SA Water shines bright with $300m solar investment
South Australia utility SA Water will pump $300 million of investment into renewable energy as part of its Zero Cost Energy Future initiative to help beat the growing energy crisis.
One of the biggest energy investments in Australia
One of the largest renewable energy projects in the Australian water industry, SA Water’s Zero Cost Energy Future initiative will install more than 360,000 solar panels at 33 of its pipelines, pump stations and other assets.
Once connected to the national grid, these sites will generate 242 GWh of clean, green solar energy per annum, combined with 34 MWh of battery storage.
In total, SA Water will generate about 70 per cent of the electricity it needs to treat water and pump it around South Australia.
SA Water says the panels will be able to generate the equivalent energy capacity to power more than 4,000 average South Australian households with certain sites able to achieve a
carbon emissions reduction of about 11,000 tonnes each year.
“SA Water will generate about 70 per cent of the electricity it needs to treat water and pump it around South Australia.”
“Now connected to our assets, these solar panels will significantly help to sustainably reduce our operating electricity costs and reliance on the national electricity grid, without compromising on the performance of this vital pipeline,” said Nicola Murphy, SA Water’s Zero Cost Energy Future senior manager.
"When you consider our annual electricity expenses reached more than $80 million in recent years, being able to harness large-scale renewable energy assets such as this will help to make a difference in reducing these significant costs over the coming years.”
In its latest development, SA Water has installed 34,272 solar panels at the 50-kilometre-long Murray Bridge to Onkaparinga Pipeline.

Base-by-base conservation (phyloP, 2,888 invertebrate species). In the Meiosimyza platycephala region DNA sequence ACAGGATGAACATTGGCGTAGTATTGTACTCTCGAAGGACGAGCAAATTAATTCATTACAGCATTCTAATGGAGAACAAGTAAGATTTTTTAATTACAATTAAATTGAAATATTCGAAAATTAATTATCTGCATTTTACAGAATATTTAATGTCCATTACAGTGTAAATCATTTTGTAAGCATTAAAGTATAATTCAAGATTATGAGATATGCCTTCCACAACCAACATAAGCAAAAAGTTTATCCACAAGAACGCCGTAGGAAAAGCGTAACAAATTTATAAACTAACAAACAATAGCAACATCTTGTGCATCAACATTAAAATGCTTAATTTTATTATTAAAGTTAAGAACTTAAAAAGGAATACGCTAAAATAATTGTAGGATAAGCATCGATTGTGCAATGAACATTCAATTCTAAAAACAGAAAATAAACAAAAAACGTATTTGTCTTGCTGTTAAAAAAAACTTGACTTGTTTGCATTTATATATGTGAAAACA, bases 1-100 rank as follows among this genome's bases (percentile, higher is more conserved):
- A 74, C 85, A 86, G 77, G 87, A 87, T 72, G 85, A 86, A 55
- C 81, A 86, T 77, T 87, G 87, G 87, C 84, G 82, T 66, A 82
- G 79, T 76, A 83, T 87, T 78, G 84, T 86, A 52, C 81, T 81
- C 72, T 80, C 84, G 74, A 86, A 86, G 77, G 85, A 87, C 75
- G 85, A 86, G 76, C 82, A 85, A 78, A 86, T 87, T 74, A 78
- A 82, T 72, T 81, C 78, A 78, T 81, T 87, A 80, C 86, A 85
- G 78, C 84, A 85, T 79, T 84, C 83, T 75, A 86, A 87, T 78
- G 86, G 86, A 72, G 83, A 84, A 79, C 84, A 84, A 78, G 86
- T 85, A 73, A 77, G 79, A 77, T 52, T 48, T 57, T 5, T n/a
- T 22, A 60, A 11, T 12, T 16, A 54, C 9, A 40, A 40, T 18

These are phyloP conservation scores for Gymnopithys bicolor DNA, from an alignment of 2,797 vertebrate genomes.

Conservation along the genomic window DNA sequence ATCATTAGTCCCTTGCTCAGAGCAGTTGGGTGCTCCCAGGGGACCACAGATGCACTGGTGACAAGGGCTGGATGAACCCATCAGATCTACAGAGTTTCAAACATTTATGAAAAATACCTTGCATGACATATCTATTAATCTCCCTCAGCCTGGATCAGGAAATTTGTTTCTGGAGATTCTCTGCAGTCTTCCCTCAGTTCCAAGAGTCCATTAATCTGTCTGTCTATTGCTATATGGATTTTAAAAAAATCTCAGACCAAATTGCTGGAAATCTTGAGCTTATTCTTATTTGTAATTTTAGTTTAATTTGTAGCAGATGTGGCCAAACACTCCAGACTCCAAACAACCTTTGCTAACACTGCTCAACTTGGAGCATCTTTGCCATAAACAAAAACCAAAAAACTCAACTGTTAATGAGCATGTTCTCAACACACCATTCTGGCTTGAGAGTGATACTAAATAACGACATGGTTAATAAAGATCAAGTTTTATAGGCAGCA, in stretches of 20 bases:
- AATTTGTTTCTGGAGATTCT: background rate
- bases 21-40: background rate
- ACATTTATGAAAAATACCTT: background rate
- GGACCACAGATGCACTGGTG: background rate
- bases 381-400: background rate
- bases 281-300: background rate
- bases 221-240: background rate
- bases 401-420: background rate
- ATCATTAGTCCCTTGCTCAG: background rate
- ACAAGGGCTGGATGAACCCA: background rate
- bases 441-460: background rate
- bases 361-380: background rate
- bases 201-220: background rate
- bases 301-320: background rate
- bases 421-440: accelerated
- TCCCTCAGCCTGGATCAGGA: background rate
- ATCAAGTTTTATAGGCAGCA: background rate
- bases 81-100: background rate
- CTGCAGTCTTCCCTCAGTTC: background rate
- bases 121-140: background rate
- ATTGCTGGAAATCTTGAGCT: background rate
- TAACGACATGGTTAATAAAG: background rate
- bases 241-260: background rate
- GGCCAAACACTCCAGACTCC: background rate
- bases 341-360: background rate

Collectively they will generate 25.6 GWh of solar electricity each year for power-pumping operations.
This pipeline takes water from the River Murray to the Mount Bold Reservoir and the Kanmantoo and Balhannah water treatment plants in the Adelaide Hills.
Net-zero road map
SA Water is not alone in trying to tackle the looming energy crisis and war on carbon.
The water sector is starting to look at its carbon output and set plans in motion to reach net-zero targets.
At the World Water Tech Summit in London, David Riley, head of carbon neutrality from Anglian Water said organisations need to think about their purpose when they start their carbon journeys.
“Having the net-zero objective drives business efficiency,” he said. “An effective carbon strategy not only reduces carbon but also reduces cost.”
Last summer, Anglian Water set out a roadmap detailing how the utility will reach net zero carbon by 2030. It was one of the first utilities in the UK to launch a sustainability-linked bond connected directly to achieving its interim carbon targets.
Other UK utilities are going one step further, with Northumbria Water Group setting the Net Zero target for 2027. This includes powering all of its 1,858 sites using renewable electricity.
According to trade group Water UK, water companies collectively produce almost a third of UK industrial and waste process emissions and therefore have a major role to play in tackling climate change.
“Having the net-zero objective drives business efficiency.”
Therefore, it set out the Net-Zero Route map, a sector-wide plan to deliver net-zero carbon emissions by 2030.
Designed to offer a range of potential pathways to suit the different requirements of water companies, the strategy shows what is possible and opens doors to other industries.
The UK Government has set out a strategy to decarbonise all sectors of the British economy to meet its own target of being net-zero by 2050.
Turning to innovation
Ahead of the government’s 2050 targets, water utilities have collectively pledged to save the emissions of 10 million tonnes of greenhouse gas.
At the recent Global Water Summit in Madrid, organised by Global Water Intelligence, Isle UK presented ’30 technologies for Net Zero’.
From emission monitoring drones to gas infusion bio-reactors, retractable solar roofs to cryogenic fuel, algal reactors, total FOG solutions, heat recovery and even bamboo forests.
There are no shortages of innovations aiming to the part of the solution for net-zero. Karyn Georges, managing director of Isle UK, believes the adoption of new innovations will be fundamental for UK utilities to reach the 2030 target.
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